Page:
11. Have I taken into account what different groups in the congregation will need: unbelievers, inquirers, new Christians, lapsed Christians, mature Christians?

Read the whole post here.

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How Is God Currently Changing Me To Make Me Into A Preacher? (via Peter Adam)

Peter Adam writes about the ongoing process of growth that being a preacher requires:

Being a preacher requires ever-increasing Biblical intelligence, emotional intelligence, theological intelligence, and pastoral intelligence. Of course, by intelligence i mean alert and perceptive wisdom. I don’t mean cleverness but depth of understanding and wisdom.
We need to be Biblically, emotionally, theologically, and pastorally wise to understand the Bible, to understand people, and to serve people in our sermons.
Unashamed Workmen, Chapter 1 – What Is God’s Word For These People, pp.18-19, Mentor, 2014.

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Preaching As Corporate Pastoral Care (via Peter Adam)

Peter Adam continues a series of articles, this time identifying preaching as being the natural place where the Bible is corporately opened and applied to God’s people.
If God speaks to his people as a group, why attempt to individualise the focus of applications?
It’s not so much that there’s something in the text for me, as there’s something in the text for us.

It is also significant that Malachi, like most books in the Bible, was addressed to the people of God, the church of that day, and not to individuals. This means that if we read or preach Malachi and apply it to us as individuals only, we will miss an important element of the message.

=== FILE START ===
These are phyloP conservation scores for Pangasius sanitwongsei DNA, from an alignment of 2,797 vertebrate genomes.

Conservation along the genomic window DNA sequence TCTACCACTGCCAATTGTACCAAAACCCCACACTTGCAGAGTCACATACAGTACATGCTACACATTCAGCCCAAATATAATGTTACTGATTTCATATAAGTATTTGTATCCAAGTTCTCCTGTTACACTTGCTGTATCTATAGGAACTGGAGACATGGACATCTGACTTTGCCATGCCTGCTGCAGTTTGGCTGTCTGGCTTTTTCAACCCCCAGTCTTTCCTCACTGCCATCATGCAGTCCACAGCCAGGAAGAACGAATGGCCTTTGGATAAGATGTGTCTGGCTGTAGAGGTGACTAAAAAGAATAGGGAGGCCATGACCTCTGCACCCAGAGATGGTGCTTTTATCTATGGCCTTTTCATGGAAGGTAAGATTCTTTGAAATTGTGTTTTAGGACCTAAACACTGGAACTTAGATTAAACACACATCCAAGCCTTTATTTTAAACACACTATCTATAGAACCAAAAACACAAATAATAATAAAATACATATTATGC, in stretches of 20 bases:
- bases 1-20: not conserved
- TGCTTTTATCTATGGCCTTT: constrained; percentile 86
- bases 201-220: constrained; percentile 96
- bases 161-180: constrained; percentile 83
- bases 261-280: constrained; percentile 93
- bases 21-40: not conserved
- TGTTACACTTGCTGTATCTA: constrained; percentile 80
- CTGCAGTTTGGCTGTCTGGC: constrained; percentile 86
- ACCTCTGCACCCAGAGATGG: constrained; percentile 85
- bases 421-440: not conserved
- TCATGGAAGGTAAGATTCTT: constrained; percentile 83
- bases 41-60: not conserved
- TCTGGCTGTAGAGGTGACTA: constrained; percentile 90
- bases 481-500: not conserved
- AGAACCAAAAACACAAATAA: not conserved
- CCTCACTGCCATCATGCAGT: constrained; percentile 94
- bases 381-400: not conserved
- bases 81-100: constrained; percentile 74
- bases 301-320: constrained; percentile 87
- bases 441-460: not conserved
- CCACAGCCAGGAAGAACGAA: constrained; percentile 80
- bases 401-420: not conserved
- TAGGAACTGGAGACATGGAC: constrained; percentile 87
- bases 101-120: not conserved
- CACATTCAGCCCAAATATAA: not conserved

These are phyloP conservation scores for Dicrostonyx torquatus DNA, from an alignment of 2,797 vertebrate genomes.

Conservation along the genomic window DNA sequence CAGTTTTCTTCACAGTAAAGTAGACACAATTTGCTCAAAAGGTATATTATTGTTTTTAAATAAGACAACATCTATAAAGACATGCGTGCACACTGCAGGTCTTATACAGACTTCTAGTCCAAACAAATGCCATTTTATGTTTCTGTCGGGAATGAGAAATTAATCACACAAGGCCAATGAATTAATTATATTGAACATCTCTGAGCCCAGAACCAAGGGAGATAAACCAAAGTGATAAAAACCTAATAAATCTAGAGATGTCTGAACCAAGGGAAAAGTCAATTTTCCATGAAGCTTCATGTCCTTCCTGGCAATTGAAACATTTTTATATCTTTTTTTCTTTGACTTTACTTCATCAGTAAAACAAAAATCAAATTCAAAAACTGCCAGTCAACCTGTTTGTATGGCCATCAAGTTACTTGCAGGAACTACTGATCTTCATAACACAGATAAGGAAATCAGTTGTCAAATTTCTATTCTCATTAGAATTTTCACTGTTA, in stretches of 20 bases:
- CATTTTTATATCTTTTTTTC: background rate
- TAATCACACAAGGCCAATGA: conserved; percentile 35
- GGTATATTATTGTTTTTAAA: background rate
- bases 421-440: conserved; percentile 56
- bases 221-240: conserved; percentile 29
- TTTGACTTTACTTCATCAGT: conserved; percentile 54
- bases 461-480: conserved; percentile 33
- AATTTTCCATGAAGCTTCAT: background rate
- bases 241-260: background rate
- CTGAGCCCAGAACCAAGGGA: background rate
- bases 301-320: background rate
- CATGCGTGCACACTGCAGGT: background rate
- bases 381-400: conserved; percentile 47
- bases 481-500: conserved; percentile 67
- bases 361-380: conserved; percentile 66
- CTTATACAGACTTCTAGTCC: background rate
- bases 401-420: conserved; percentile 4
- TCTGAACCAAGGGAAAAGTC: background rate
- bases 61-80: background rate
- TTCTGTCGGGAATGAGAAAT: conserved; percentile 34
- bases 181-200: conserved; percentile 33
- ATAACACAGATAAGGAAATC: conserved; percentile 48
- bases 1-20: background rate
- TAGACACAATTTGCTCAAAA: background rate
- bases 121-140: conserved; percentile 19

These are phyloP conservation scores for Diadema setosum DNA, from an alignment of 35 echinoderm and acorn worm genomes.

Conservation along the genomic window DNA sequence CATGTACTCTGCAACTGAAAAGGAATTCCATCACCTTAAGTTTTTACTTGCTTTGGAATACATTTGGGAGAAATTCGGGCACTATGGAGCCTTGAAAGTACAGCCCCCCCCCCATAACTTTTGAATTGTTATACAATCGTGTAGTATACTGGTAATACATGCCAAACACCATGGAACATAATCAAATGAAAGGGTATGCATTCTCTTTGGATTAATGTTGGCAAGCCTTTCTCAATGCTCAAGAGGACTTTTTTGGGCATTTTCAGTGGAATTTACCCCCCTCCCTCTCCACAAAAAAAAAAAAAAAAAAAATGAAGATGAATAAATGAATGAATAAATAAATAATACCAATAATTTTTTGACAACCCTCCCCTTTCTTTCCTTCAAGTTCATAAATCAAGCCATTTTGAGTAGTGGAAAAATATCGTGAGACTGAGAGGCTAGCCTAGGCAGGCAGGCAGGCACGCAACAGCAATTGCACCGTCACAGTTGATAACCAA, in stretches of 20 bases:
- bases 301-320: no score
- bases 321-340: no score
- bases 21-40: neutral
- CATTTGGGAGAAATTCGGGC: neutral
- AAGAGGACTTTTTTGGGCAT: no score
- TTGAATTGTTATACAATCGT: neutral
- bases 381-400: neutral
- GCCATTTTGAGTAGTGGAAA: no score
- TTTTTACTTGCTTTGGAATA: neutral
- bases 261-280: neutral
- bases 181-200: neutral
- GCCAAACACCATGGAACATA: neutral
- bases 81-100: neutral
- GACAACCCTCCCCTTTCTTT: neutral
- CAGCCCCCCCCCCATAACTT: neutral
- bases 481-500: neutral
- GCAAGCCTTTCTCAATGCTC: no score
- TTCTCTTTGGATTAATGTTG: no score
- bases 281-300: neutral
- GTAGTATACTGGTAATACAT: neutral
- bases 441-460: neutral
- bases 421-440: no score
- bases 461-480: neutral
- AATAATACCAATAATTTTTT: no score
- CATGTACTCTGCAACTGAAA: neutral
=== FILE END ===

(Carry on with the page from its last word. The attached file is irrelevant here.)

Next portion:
“Scripture is God preaching”, and part of this sermon is the book Malachi. So we should follow what God has done, and address this book to the church of our day. Our first question should be, “What is God saying to us?” Not, “What is God saying to me?” or “What is God saying to individuals in the congregation?”
So rather than looking for individual application, we should work for corporate application. “Corporate” here does not mean big business, it means “body”, as in “the body of Christ.” We should train ourselves to look for the shared values of our churches, our shared godliness, our shared sins, our shared blind spots, our shared weaknesses, our shared strengths.
Let’s take as examples two issues from Malachi: robbing God, and speaking harsh words against God [3:6–15]. The issue is more than, “How do we as individuals rob God?” The issues are, “How are we as a church robbing God?” and, “How is our church letting individuals rob God and not challenging them?” and, “How is my robbing God setting a bad example to others in the church?”, and, “What am I doing to challenge the church as a whole to stop robbing God?”, and, “What are our church leaders doing to stop individuals and the church as a whole robbing God?”

Read the whole post at Gospel Coalition Australia.

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The Church Is Important Because The Fruit Of The Gospel Is Not Just The Conversion Of Individuals But The Creation Of The Church (via Peter Adam)

Being a Christian is a corporate experience with individual implications, not an individual experience with corporate implications.
Peter Adam is writing a brief series about preaching. Here he addresses what it means to understand the Bible (and preaching) is “mainly addressed to God’s people, not to individuals.”

Individualism in preaching [that is, merely addressing individuals] misses the main purpose and aim of the Bible, and so mistreats it. Even in individual Bible reading, we should be thinking of how this message impacts our church. We need to realise how frequently “you” in the Bible is “you” [plural], rather than “you” [singular]. It would help if we popularised the word “youse”, as we could then use it in our translations of the Bible! We should use the Bible for the main purpose for which God wrote it, to create, mature, train, correct, transform, equip, and perfect his church.

Read the whole post here.